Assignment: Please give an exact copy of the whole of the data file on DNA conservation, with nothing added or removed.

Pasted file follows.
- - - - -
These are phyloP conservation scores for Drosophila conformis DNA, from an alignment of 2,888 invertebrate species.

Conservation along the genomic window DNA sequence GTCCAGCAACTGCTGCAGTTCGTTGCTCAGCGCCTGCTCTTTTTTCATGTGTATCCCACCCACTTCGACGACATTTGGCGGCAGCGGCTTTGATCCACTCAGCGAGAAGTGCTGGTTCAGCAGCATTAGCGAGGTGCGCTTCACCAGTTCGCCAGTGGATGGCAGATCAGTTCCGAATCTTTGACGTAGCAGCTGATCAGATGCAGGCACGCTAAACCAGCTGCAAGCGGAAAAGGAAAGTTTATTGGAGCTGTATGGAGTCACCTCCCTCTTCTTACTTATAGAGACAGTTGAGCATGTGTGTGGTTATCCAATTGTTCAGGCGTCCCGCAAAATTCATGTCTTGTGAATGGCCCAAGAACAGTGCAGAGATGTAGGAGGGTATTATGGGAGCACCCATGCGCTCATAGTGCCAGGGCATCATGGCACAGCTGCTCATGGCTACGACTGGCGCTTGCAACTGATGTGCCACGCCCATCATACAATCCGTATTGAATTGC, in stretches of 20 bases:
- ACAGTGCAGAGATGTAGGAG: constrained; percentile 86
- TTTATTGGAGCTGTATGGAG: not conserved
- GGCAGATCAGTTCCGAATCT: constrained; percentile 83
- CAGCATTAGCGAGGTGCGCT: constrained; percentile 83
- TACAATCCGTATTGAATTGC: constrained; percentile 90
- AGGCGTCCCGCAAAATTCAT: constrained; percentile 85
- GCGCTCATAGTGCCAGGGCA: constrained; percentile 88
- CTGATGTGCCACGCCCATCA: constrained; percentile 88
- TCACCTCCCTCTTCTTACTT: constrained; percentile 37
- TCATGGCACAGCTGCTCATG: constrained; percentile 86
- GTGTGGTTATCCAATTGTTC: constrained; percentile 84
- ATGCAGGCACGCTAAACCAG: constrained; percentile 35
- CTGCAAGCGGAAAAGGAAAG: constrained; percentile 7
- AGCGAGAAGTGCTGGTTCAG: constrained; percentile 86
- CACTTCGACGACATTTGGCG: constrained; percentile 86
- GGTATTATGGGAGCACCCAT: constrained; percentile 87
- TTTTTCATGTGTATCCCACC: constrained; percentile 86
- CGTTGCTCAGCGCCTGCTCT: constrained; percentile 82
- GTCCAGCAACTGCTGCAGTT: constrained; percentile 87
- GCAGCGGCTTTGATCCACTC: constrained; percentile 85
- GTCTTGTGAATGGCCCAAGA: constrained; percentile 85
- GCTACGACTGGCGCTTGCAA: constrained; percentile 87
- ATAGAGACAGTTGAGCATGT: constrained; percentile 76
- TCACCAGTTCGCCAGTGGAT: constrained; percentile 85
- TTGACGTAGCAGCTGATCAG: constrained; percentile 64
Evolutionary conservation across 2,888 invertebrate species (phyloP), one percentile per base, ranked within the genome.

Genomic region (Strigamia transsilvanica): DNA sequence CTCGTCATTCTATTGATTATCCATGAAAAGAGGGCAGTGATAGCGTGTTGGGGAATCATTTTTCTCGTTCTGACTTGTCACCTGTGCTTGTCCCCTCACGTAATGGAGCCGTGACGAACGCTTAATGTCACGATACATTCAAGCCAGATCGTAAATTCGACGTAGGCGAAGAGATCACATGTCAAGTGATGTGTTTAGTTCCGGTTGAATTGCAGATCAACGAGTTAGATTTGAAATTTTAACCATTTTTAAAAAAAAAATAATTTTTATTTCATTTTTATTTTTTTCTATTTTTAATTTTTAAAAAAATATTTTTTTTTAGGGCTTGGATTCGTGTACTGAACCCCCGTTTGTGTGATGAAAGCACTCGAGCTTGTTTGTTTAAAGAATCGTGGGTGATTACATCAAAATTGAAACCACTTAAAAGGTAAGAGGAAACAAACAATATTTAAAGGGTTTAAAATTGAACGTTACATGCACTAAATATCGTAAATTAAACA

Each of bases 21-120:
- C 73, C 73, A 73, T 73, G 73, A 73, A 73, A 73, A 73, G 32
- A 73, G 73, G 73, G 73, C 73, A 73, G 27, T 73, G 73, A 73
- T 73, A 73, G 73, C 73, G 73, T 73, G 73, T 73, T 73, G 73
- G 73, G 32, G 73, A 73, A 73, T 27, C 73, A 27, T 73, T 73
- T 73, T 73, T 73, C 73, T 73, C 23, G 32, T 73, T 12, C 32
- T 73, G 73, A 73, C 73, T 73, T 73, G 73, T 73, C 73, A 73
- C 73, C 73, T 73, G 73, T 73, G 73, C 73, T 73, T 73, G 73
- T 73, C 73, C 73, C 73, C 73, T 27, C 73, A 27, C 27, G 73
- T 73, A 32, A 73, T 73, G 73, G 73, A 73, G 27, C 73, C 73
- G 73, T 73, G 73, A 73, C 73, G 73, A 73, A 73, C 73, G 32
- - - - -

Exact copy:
These are phyloP conservation scores for Drosophila conformis DNA, from an alignment of 2,888 invertebrate species.

Conservation along the genomic window DNA sequence GTCCAGCAACTGCTGCAGTTCGTTGCTCAGCGCCTGCTCTTTTTTCATGTGTATCCCACCCACTTCGACGACATTTGGCGGCAGCGGCTTTGATCCACTCAGCGAGAAGTGCTGGTTCAGCAGCATTAGCGAGGTGCGCTTCACCAGTTCGCCAGTGGATGGCAGATCAGTTCCGAATCTTTGACGTAGCAGCTGATCAGATGCAGGCACGCTAAACCAGCTGCAAGCGGAAAAGGAAAGTTTATTGGAGCTGTATGGAGTCACCTCCCTCTTCTTACTTATAGAGACAGTTGAGCATGTGTGTGGTTATCCAATTGTTCAGGCGTCCCGCAAAATTCATGTCTTGTGAATGGCCCAAGAACAGTGCAGAGATGTAGGAGGGTATTATGGGAGCACCCATGCGCTCATAGTGCCAGGGCATCATGGCACAGCTGCTCATGGCTACGACTGGCGCTTGCAACTGATGTGCCACGCCCATCATACAATCCGTATTGAATTGC, in stretches of 20 bases:
- ACAGTGCAGAGATGTAGGAG: constrained; percentile 86
- TTTATTGGAGCTGTATGGAG: not conserved
- GGCAGATCAGTTCCGAATCT: constrained; percentile 83
- CAGCATTAGCGAGGTGCGCT: constrained; percentile 83
- TACAATCCGTATTGAATTGC: constrained; percentile 90
- AGGCGTCCCGCAAAATTCAT: constrained; percentile 85
- GCGCTCATAGTGCCAGGGCA: constrained; percentile 88
- CTGATGTGCCACGCCCATCA: constrained; percentile 88
- TCACCTCCCTCTTCTTACTT: constrained; percentile 37
- TCATGGCACAGCTGCTCATG: constrained; percentile 86
- GTGTGGTTATCCAATTGTTC: constrained; percentile 84
- ATGCAGGCACGCTAAACCAG: constrained; percentile 35
- CTGCAAGCGGAAAAGGAAAG: constrained; percentile 7
- AGCGAGAAGTGCTGGTTCAG: constrained; percentile 86
- CACTTCGACGACATTTGGCG: constrained; percentile 86
- GGTATTATGGGAGCACCCAT: constrained; percentile 87
- TTTTTCATGTGTATCCCACC: constrained; percentile 86
- CGTTGCTCAGCGCCTGCTCT: constrained; percentile 82
- GTCCAGCAACTGCTGCAGTT: constrained; percentile 87
- GCAGCGGCTTTGATCCACTC: constrained; percentile 85
- GTCTTGTGAATGGCCCAAGA: constrained; percentile 85
- GCTACGACTGGCGCTTGCAA: constrained; percentile 87
- ATAGAGACAGTTGAGCATGT: constrained; percentile 76
- TCACCAGTTCGCCAGTGGAT: constrained; percentile 85
- TTGACGTAGCAGCTGATCAG: constrained; percentile 64
Evolutionary conservation across 2,888 invertebrate species (phyloP), one percentile per base, ranked within the genome.

Genomic region (Strigamia transsilvanica): DNA sequence CTCGTCATTCTATTGATTATCCATGAAAAGAGGGCAGTGATAGCGTGTTGGGGAATCATTTTTCTCGTTCTGACTTGTCACCTGTGCTTGTCCCCTCACGTAATGGAGCCGTGACGAACGCTTAATGTCACGATACATTCAAGCCAGATCGTAAATTCGACGTAGGCGAAGAGATCACATGTCAAGTGATGTGTTTAGTTCCGGTTGAATTGCAGATCAACGAGTTAGATTTGAAATTTTAACCATTTTTAAAAAAAAAATAATTTTTATTTCATTTTTATTTTTTTCTATTTTTAATTTTTAAAAAAATATTTTTTTTTAGGGCTTGGATTCGTGTACTGAACCCCCGTTTGTGTGATGAAAGCACTCGAGCTTGTTTGTTTAAAGAATCGTGGGTGATTACATCAAAATTGAAACCACTTAAAAGGTAAGAGGAAACAAACAATATTTAAAGGGTTTAAAATTGAACGTTACATGCACTAAATATCGTAAATTAAACA

Each of bases 21-120:
- C 73, C 73, A 73, T 73, G 73, A 73, A 73, A 73, A 73, G 32
- A 73, G 73, G 73, G 73, C 73, A 73, G 27, T 73, G 73, A 73
- T 73, A 73, G 73, C 73, G 73, T 73, G 73, T 73, T 73, G 73
- G 73, G 32, G 73, A 73, A 73, T 27, C 73, A 27, T 73, T 73
- T 73, T 73, T 73, C 73, T 73, C 23, G 32, T 73, T 12, C 32
- T 73, G 73, A 73, C 73, T 73, T 73, G 73, T 73, C 73, A 73
- C 73, C 73, T 73, G 73, T 73, G 73, C 73, T 73, T 73, G 73
- T 73, C 73, C 73, C 73, C 73, T 27, C 73, A 27, C 27, G 73
- T 73, A 32, A 73, T 73, G 73, G 73, A 73, G 27, C 73, C 73
- G 73, T 73, G 73, A 73, C 73, G 73, A 73, A 73, C 73, G 32